- drastic changes in how your loved one acts around family and friends, or switching friend groups
- problems at work or school
- neglecting personal hygiene and other aspects related to their appearance
- issues with physical health include sudden weight loss or gain, red eyes, etc.
Be sure to use language like, “It seems like you’re struggling at work,” or “You just don’t seem like your usual self lately,” which doesn’t assume you know their experience. Focus on listening more than talking.
Connect Them with Care
Offer to help connect your loved one with a health professional who can assess the situation objectively and offer medical advice. Addiction specialists are available at drug and alcohol rehab centers, health clinics, and hospitals. Some drug and alcohol rehab centers offer assessments for free.
Look for accredited facilities that use evidence-based treatment approaches with licensed therapists and positive reviews. If your loved one has health insurance, determine if their plan is accepted. There are also free and low-cost addiction care options, such as state-funded facilities.
Lead by Example
Suppose your loved one isn’t ready to meet with a healthcare professional. In that case, the next step may be to let them know you will continue educating yourself about addiction by attending a psychoeducation course.
These courses can offer:
- information about what substance abuse is
- substance use prevention tips
- how to support a loved one with an addiction
- education on identifying signs of substance abuse
- how to approach a loved one about addiction
- relapse prevention and response strategies
Courses and information on addiction are available from local health agencies, family support groups, rehab centers, and advocacy organizations.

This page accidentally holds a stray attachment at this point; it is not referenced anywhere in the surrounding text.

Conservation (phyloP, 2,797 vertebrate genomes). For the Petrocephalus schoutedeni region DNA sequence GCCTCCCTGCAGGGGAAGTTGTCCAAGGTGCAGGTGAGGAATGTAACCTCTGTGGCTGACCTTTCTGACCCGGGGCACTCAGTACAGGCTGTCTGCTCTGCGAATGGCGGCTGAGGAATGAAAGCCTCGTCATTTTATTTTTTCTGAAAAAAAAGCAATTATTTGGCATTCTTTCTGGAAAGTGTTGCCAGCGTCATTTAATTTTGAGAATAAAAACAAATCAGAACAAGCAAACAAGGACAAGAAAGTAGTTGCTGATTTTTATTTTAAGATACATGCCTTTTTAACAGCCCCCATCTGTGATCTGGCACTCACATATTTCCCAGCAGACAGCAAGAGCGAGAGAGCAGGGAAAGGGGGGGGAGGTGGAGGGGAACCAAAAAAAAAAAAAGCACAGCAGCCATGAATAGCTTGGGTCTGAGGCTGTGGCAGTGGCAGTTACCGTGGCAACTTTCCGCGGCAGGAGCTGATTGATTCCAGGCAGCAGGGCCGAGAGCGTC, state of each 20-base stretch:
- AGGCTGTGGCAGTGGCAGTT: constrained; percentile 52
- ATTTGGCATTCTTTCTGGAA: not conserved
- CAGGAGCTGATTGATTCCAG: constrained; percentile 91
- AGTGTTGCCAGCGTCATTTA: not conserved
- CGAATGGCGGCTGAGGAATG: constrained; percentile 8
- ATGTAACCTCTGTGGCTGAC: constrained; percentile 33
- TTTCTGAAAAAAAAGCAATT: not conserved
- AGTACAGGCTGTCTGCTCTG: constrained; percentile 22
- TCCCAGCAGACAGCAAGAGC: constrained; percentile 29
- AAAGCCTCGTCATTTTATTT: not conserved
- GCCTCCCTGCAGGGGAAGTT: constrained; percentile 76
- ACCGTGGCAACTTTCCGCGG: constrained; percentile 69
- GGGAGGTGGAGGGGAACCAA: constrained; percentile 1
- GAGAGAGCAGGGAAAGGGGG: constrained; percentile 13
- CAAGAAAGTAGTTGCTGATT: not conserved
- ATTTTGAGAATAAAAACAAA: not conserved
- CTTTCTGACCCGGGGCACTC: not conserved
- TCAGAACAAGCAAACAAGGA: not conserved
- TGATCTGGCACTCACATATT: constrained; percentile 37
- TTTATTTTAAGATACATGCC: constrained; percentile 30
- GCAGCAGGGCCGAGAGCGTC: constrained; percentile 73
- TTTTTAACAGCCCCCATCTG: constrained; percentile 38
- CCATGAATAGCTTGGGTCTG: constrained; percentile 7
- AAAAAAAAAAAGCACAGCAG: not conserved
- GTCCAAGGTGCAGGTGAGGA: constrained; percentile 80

Organize an Intervention
As you educate yourself and connect with resources, it may be time to organize an intervention if your loved one is still struggling. Many people choose to work with an intervention specialist to ensure that they create a loving, successful experience.
Each person involved must support treatment for this family member or friend and be a trusted confidant. Seeing that they have the support of many people helps a person experiencing addiction feel cared for and consider their need for treatment.
Continue Offering Support
Your loved one still may not want to seek care right away. Continue to provide love and support without enabling behavior resulting from the addiction.
This may require setting boundaries and providing consequences. Make it clear that the boundaries support their health and well-being because you love them. As much as possible, try to remain calm even if the boundaries are broken.
Remember that addiction is a health condition, not a moral failing or character flaw. Recovery is possible, but it takes time, and people who have the support of their loved ones have better long-term success rates.
Rebecca Fischer is a writer and editor for Bedrock Recovery Center, an addiction treatment provider offering substance abuse and mental health care services in Canton, Massachusetts.